Maryland House Advances Online Casino & Poker Bill, Beating Senate Crossover Deadline

Ultimately, “the people” will decide whether Maryland gains legal real-money online casino and poker gambling, the sponsor of HB1319 has said. That November ballot measure is coming closer to happening now that Del. Vanessa E. Atterbeary‘s bill has crossed over from the House to the Senate on March 16.

If the Senate approves HB1319, voters will be asked to approve iGaming in November. Sites wouldn’t launch until at least 2025 because the regulator must lay the groundwork for the marketplace.

Maryland law requires gambling expansion to be approved by electors because it modifies the state constitution. Unlike other bills, Gov. Wes Moore needn’t sign it.

Atterbeary, D-Howard County, said before the 92-43 vote on March 16:

Currently, in the state of Maryland, there is illegal iGaming going on to the tune of about $200 million a year, where individuals are playing where there are no safeguards on there and they’re playing with somebody in Curaçao or somebody running it.

So, this would at least put parameters on it. And regulations on it. And regulate that illegal market.

Del. Antonino D. Mangione, R-Baltimore County, added:

That’s my concern because we were playing games like this in college, a long time ago, at probably some offshore place. And you have no idea if it’s rigged or not.

So, I want to make sure if people are going to be gaming on their phone that they’re not just basically playing a losing hand, so to speak, automatically. And it’s actually a fair shake if they are going to be gambling. And it’s not corrupted by just a computer.

Atterbeary responded:

This would be a regulated market. It’s a highly, highly regulated industry.

Maryland’s iGaming regulator will be the Maryland Lottery and Gaming Control Commission (MLGCC).

Atterbeary added that the commission will adopt the highest standard for responsible gaming. It’s more agile than the Maryland General Assembly. She said so after other delegates proposed amendments requiring in-person deposits before account holders could bet on the apps. They thought it would slow down gambling and verify identities better than the online gambling operators could. The amendments failed.

What Now for the Real-Money Online Casino Bill?

March 18 was the “crossover” deadline for HB1319. However, with the March 16 vote, the Maryland online casino and poker bill moved from the House to the Senate two days ahead of that deadline.

Meanwhile, legislation proposed by state Sen. Ron L. Watson, D-Prince George’s County, outlined two real-money online casino and poker bills.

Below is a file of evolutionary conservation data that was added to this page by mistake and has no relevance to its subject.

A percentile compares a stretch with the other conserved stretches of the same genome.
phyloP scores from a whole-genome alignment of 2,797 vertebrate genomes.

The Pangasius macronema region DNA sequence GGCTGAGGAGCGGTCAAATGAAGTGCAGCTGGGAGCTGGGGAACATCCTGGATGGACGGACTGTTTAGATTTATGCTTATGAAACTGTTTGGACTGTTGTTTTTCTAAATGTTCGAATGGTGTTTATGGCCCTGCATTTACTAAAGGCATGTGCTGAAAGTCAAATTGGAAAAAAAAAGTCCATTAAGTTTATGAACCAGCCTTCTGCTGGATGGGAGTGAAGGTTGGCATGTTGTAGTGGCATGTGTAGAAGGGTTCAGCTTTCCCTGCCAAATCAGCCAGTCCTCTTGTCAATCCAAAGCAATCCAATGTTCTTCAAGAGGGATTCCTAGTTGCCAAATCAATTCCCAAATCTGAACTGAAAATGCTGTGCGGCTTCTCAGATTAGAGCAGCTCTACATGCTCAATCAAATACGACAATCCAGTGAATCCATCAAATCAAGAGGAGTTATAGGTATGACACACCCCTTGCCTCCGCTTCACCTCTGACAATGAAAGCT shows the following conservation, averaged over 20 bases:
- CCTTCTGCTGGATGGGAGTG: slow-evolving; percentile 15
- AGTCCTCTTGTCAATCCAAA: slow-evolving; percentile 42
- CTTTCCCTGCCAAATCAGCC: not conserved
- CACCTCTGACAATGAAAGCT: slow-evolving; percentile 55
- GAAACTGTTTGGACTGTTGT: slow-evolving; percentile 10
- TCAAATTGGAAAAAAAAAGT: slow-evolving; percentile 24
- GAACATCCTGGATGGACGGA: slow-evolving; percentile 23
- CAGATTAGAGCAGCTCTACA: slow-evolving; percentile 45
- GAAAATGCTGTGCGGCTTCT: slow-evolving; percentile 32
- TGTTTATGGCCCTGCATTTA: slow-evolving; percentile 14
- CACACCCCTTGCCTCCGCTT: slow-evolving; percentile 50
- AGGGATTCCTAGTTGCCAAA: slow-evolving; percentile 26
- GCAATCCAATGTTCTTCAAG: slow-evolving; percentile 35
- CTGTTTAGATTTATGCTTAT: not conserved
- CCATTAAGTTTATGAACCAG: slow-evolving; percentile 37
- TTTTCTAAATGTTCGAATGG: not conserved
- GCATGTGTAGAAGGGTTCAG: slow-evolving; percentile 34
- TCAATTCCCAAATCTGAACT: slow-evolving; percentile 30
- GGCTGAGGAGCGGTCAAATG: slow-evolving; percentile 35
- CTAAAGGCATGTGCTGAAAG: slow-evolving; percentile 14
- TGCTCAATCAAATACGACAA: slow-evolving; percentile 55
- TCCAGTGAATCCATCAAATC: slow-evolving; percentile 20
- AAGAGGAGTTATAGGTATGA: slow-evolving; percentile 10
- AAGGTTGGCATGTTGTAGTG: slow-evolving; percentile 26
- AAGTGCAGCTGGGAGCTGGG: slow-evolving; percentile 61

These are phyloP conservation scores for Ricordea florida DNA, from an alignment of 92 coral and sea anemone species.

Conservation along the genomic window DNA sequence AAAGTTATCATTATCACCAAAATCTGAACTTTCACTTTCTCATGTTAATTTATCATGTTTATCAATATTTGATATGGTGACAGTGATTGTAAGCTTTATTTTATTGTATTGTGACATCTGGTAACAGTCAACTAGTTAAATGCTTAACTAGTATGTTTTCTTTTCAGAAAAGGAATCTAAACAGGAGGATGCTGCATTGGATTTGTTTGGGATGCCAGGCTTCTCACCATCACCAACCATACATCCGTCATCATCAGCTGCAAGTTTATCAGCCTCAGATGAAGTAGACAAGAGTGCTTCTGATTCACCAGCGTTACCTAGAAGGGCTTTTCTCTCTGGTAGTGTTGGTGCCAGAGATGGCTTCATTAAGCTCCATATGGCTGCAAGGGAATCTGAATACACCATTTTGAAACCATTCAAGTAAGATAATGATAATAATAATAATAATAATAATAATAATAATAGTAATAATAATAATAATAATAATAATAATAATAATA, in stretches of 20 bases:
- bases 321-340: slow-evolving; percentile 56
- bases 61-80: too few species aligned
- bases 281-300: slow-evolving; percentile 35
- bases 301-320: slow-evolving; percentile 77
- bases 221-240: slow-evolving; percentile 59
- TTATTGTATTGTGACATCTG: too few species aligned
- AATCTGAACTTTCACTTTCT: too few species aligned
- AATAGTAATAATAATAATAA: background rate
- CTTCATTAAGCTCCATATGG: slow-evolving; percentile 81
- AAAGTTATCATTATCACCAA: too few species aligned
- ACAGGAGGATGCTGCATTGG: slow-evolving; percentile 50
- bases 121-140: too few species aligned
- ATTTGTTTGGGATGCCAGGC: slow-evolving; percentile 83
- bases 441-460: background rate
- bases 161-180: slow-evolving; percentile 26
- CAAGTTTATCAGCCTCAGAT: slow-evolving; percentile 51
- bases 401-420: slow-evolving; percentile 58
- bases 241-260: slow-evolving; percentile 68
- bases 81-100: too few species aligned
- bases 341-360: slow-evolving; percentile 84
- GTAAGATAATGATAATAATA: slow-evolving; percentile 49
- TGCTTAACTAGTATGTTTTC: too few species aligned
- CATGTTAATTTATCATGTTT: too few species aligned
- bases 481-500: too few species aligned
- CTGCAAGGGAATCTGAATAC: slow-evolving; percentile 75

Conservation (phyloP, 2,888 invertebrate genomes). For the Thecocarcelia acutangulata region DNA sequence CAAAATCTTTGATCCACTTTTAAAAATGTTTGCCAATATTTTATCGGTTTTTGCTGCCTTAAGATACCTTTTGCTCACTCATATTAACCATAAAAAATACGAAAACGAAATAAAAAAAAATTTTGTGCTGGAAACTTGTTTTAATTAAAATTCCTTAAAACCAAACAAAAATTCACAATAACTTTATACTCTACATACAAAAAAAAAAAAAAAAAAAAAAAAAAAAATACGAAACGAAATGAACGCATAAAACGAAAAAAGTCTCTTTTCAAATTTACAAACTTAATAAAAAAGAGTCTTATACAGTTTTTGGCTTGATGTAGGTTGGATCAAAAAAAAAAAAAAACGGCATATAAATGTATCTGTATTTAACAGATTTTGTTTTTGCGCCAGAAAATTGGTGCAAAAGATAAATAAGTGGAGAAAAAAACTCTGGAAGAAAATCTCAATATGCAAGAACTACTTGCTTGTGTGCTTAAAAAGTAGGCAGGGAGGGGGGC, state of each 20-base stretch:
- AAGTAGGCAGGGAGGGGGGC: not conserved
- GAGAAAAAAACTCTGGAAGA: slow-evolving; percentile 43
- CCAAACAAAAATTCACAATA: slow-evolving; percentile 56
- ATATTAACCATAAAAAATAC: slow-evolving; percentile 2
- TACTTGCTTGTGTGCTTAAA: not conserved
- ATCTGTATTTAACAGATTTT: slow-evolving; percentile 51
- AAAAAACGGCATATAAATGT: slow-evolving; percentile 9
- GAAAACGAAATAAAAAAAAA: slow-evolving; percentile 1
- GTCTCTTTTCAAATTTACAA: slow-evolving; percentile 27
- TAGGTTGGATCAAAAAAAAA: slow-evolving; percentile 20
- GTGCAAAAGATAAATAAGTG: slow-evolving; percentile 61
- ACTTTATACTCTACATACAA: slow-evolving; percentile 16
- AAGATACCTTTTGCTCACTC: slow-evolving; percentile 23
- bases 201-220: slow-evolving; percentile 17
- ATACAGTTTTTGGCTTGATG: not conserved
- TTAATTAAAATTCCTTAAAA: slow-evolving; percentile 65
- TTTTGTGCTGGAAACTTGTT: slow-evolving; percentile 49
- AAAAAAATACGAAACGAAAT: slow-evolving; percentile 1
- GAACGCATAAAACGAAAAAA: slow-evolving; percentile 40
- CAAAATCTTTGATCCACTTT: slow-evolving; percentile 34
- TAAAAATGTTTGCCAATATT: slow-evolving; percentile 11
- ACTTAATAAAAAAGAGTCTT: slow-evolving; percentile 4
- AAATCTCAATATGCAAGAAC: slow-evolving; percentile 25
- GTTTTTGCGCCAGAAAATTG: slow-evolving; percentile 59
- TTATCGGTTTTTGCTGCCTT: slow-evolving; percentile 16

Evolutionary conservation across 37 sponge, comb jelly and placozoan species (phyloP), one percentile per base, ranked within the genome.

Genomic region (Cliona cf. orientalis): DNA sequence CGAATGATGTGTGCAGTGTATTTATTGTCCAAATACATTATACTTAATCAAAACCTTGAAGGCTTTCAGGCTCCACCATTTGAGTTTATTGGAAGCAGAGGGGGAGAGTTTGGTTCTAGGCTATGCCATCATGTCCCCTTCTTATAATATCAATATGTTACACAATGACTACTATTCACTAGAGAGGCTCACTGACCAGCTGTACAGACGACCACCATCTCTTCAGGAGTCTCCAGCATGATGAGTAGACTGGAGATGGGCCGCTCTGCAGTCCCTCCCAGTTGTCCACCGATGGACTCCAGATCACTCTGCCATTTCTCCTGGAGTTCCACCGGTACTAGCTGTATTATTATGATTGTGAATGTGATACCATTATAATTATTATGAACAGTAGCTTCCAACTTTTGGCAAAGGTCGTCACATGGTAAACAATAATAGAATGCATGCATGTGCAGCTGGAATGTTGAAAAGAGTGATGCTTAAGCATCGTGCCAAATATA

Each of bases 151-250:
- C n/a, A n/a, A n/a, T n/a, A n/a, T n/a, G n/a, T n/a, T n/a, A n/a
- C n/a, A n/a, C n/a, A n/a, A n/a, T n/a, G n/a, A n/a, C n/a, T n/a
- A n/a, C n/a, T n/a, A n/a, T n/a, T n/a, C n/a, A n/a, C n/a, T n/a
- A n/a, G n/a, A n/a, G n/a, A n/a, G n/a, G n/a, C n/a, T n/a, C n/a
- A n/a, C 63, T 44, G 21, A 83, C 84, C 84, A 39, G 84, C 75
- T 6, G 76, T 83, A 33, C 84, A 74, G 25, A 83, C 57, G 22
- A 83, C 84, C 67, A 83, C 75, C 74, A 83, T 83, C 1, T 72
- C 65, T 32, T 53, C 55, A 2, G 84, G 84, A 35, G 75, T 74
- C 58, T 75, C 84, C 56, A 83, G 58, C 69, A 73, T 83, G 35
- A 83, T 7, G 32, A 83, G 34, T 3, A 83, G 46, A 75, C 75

One, SB565, was dedicated to authorizing a referendum. It and Watson’s other bill, SB603, haven’t moved since a Senate committee held a lengthy hearing on them on Feb. 28.

On March 13, Watson told Bonus that the Senate had decided against advancing his online casino and poker bill because chamber members believed Maryland had a balanced budget and didn’t need iGaming revenue.

He added on March 13 regarding Atterbeary’s HB1319:

We will see what action the Senate takes once the bill comes over.

In any case, whether or not the bill passes this year, we have a framework upon which to build upon. iGaming is the future and is the next logical step in modernizing and maximizing casino revenue.

Atterbeary’s iGaming Framework

HB1319, the bill the Senate will consider, contains details beyond authorizing a November referendum.

In the real-money online casino and poker bill Atterbeary sponsored and the amendments adopted since, HB1319 outlines 30 iGaming sites. 

Each iGaming operator must include “social equity” owners. Account holders can’t use credit cards and will need to opt out if they don’t want to be contacted by gambling counselors.

Licensees would pay a $1 million license fee for the first five years of operation. Additionally, online gambling operators would pay Maryland taxes — 55% overall and 20% for live dealer games. Online casinos partnering with live dealer studios must house the facilities and their croupiers within the state. Also, studios for partnerships with land-based casinos would need to be within the counties housing those casinos.

Watson said Atterbeary’s bill will generate $300 million in tax revenue in 2028. In Atterbeary’s Feb. 26 committee hearing, iGaming advocates said HB1319 would fund Maryland pre-K once other funding sources dry up.

About the Author

Heather Fletcher

Heather Fletcher

Heather Fletcher is Lead Writer at Bonus, concentrating on online casino coverage. She specializes in breaking news, legislative coverage, and gambling marketing strategy overviews. To reach Heather with a news tip, email [email protected].
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